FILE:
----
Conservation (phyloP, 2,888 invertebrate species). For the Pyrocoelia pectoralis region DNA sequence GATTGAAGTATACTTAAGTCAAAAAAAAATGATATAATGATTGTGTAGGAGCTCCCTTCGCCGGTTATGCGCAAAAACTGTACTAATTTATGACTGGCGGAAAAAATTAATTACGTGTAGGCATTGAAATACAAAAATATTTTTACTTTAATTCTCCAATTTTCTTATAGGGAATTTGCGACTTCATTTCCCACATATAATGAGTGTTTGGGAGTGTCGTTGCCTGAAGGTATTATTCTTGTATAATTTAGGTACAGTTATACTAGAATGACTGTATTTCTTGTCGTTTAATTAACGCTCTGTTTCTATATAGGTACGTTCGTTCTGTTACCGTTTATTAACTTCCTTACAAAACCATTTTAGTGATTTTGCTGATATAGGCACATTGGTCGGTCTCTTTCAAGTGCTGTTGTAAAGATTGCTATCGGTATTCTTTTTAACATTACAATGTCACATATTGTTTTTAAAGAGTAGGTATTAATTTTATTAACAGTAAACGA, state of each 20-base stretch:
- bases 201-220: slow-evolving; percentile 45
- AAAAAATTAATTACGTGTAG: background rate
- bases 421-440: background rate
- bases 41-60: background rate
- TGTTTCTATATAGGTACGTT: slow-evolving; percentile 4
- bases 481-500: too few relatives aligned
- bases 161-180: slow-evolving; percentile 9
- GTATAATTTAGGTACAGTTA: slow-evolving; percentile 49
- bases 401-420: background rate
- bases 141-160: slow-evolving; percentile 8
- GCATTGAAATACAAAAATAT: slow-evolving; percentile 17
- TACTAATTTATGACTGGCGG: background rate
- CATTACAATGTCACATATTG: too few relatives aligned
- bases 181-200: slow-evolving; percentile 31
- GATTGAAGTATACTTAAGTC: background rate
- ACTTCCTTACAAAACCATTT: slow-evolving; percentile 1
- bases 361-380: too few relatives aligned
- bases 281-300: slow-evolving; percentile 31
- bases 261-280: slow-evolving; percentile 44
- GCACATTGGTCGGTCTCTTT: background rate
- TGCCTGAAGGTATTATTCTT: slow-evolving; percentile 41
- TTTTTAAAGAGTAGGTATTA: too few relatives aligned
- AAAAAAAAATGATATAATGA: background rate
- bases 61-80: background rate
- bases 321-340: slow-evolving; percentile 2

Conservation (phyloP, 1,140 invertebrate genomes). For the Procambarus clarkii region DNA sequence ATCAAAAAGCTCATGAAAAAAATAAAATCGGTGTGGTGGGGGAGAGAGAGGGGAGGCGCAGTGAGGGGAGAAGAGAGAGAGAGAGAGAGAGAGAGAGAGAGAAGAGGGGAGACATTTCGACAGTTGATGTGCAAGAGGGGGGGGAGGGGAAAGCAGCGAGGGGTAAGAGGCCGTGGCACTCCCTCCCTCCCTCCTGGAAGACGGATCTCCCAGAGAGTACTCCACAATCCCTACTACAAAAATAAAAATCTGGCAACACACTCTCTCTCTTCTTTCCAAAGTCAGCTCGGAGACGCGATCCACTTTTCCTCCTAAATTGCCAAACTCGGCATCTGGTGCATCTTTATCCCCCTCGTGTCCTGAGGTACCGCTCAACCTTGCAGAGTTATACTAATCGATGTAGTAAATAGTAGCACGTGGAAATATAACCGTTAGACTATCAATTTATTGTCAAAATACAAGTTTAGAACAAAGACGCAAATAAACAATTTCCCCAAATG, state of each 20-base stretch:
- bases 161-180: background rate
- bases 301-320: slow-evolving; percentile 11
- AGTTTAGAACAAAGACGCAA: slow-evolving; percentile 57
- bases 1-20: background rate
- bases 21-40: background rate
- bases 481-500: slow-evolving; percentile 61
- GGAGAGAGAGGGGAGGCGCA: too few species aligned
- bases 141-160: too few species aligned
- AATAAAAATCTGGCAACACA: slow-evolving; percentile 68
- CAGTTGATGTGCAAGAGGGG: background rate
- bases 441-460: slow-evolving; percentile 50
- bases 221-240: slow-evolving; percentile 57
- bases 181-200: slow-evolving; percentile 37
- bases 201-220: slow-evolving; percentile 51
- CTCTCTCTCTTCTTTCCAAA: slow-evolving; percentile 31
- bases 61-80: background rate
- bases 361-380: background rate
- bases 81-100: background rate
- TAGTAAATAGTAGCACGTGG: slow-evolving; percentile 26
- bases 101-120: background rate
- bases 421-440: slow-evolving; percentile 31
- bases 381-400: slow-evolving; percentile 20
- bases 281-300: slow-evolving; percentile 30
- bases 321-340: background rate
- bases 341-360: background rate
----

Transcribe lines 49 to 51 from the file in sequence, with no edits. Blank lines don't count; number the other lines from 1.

- bases 381-400: slow-evolving; percentile 20
- bases 281-300: slow-evolving; percentile 30
- bases 321-340: background rate